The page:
Her Victorian house, Montrest, overlooks the Hudson Highlands

How many people have looked up to Elizabeth “Libby” Todd Healy’s iconic Victorian house, Montrest, on Lane Gate Road in Cold Spring and wondered what it was like up close? The answer is at hand for those who attend The Chapel Restoration lawn party benefit on Saturday, June 1, from 5 to 7 p.m. Tickets are $65 and are tax-deductible.

The party will be held on what was once a grass tennis court. “Too difficult to maintain,” said Todd Healy, “and better used for croquet and parties!” Guests are asked to RSVP by May 26 to 845-265-5537, or with checks to The Chapel Restoration, P.O. Box 43, Cold Spring, NY 10516-0043. Tickets may also be purchased at the door.

In 1983 Todd Healy took ownership of the property, which had been acquired by her great grandfather, Aaron Healy. After the death of her husband in 1987, she moved back into her childhood home. The house features gracious rooms and wide verandas with sweeping views of the Highlands. To the south, on the site of the former kitchen garden, is a community garden recently established with the help of other members of the Philipstown Garden Club. Below is a wide meadow where horses roam.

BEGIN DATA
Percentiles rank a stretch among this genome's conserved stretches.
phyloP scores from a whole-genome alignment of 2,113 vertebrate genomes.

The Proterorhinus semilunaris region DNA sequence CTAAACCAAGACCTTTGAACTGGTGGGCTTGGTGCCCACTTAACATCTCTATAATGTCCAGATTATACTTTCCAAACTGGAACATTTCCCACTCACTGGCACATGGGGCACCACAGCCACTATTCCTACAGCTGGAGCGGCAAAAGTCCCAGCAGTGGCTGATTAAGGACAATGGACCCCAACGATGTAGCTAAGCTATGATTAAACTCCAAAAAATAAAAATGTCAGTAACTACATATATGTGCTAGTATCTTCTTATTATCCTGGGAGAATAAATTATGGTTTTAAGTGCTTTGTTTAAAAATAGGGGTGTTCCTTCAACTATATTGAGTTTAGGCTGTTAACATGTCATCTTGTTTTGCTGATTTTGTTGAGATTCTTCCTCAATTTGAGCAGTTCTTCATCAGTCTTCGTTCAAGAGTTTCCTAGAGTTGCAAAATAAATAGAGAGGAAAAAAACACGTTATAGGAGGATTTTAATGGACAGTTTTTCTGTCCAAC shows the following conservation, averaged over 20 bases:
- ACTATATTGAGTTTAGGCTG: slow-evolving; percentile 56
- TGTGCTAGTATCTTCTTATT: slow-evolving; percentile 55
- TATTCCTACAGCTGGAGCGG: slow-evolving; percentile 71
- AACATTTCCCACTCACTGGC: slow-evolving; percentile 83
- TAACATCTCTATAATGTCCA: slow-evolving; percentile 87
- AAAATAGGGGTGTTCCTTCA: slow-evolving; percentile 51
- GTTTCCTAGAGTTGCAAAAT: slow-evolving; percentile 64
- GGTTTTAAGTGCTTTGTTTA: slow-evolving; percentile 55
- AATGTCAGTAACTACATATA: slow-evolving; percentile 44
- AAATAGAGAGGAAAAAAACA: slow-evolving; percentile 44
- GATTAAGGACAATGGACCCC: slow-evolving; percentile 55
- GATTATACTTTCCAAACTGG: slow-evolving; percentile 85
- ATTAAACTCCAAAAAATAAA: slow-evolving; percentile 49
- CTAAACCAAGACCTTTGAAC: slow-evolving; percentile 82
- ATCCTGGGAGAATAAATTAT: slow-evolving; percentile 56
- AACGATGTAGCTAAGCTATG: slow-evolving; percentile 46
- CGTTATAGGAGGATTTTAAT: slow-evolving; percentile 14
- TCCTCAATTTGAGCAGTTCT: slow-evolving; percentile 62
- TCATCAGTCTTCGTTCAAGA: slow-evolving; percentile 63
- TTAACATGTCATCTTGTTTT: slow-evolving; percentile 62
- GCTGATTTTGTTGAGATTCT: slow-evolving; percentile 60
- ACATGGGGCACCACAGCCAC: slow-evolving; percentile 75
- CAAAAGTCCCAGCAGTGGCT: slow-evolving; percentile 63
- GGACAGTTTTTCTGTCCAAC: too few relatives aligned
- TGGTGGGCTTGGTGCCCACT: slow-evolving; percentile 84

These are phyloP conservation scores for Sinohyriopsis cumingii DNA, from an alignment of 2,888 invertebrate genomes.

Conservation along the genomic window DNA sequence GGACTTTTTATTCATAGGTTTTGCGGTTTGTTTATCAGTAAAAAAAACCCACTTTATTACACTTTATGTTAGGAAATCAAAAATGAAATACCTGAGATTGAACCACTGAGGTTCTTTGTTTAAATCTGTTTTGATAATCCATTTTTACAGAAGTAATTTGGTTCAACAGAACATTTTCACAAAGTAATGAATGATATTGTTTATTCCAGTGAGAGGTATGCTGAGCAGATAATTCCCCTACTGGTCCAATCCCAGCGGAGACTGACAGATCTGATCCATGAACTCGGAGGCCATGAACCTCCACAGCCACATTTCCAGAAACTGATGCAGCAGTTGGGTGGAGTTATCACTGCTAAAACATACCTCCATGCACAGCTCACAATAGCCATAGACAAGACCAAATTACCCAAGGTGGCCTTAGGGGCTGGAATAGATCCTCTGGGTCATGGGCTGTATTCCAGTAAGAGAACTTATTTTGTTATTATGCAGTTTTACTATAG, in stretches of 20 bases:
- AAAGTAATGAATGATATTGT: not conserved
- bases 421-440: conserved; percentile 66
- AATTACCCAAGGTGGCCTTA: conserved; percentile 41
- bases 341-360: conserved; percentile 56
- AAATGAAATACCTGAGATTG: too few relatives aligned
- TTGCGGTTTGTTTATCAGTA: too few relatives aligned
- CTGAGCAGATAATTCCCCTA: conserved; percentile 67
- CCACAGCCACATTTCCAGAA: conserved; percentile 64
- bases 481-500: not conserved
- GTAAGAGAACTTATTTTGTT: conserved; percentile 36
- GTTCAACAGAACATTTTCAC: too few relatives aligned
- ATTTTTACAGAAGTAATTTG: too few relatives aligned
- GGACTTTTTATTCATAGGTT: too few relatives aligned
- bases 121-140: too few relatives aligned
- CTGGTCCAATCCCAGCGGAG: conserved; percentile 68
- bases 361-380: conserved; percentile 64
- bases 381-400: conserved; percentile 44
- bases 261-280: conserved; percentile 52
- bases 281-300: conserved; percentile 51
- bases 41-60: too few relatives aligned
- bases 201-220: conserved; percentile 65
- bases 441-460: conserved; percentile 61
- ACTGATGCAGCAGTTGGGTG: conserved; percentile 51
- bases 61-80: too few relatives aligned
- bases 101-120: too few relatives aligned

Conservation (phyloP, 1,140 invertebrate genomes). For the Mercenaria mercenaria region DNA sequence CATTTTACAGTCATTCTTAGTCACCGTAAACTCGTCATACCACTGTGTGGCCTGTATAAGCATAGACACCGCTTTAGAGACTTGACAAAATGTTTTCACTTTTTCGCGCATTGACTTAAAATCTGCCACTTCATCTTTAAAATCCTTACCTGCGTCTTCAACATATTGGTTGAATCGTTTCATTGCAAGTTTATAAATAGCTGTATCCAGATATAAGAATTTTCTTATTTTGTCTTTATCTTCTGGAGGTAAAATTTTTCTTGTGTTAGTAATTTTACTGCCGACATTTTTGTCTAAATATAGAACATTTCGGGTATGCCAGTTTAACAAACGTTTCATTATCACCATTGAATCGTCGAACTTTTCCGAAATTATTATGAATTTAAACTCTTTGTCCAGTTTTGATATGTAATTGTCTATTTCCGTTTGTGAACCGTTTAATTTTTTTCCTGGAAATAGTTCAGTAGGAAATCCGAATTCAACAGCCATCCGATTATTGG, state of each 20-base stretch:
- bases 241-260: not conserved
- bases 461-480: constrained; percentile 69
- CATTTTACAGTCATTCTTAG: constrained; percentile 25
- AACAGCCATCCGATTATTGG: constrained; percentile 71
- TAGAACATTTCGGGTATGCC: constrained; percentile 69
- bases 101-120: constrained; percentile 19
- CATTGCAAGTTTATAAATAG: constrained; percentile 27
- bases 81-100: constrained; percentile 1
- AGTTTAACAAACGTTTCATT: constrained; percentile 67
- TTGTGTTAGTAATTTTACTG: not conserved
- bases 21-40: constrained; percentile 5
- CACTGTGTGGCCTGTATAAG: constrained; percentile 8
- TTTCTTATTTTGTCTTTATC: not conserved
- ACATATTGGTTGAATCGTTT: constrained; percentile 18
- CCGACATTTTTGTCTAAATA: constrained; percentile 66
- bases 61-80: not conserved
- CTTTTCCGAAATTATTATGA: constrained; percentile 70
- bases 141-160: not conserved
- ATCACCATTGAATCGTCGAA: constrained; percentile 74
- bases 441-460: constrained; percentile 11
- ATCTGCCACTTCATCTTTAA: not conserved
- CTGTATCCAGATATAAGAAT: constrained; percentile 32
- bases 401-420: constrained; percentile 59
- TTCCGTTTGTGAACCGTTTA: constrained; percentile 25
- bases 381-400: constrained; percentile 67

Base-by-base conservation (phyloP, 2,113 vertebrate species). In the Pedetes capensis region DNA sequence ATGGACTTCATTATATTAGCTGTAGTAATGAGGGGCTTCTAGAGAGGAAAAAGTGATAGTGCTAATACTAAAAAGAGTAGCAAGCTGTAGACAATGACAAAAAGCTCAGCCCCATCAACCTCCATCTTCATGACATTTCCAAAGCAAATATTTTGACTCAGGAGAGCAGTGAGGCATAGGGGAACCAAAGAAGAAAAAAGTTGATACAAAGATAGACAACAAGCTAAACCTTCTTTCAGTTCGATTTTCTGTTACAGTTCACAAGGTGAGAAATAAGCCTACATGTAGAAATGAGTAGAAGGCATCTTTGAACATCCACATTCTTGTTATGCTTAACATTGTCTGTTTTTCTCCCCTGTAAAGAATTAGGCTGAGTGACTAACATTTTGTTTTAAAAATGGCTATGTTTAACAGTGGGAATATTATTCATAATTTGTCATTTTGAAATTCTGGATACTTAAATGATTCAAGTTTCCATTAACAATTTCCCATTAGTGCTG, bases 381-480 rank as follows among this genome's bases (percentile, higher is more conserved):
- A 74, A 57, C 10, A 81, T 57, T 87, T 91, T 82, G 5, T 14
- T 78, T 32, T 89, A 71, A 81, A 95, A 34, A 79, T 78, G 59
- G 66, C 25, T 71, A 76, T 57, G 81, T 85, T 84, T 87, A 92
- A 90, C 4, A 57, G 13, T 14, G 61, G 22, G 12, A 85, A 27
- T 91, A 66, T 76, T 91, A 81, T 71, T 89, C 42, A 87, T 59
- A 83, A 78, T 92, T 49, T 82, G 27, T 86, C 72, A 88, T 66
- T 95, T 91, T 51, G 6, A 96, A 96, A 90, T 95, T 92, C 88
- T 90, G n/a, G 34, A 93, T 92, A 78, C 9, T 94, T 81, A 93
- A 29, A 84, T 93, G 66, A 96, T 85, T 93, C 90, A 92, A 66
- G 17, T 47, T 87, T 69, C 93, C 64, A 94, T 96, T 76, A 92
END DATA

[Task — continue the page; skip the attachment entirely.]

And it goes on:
Aaron Healy acquired the farmland, 26 acres, in 1867 and built a house on it the following year. His son, Frank, inherited in 1898 what was by then a fully functioning farm, not only supplying produce to be enjoyed during the summer months but shipping it to the family’s winter residence in Brooklyn. Frank Healy acquired more land and added a third story to Montrest, yet another cottage and an elaborate water system.

The Catskill Aqueduct with its huge stone siphon-house came through in 1913, bisecting the property. Six years later, Frank’s daughter, Elizabeth, age 27, became the owner and the following year married Gordon B. Todd (the parents of Libby Todd Healy).

A conservation easement with Hudson Highlands Land Trust protects the property from development. Todd Healy was a long time chapel board member and is now on its advisory board.

Behind The Story

Type: News

News: Based on facts, either observed and verified directly by the reporter, or reported and verified from knowledgeable sources.

Articles attributed to "staff" are written by the editor or a senior editor. This is typically because they are brief items based on a single source, such as a press release, or there are multiple contributors, such as a collection of photos.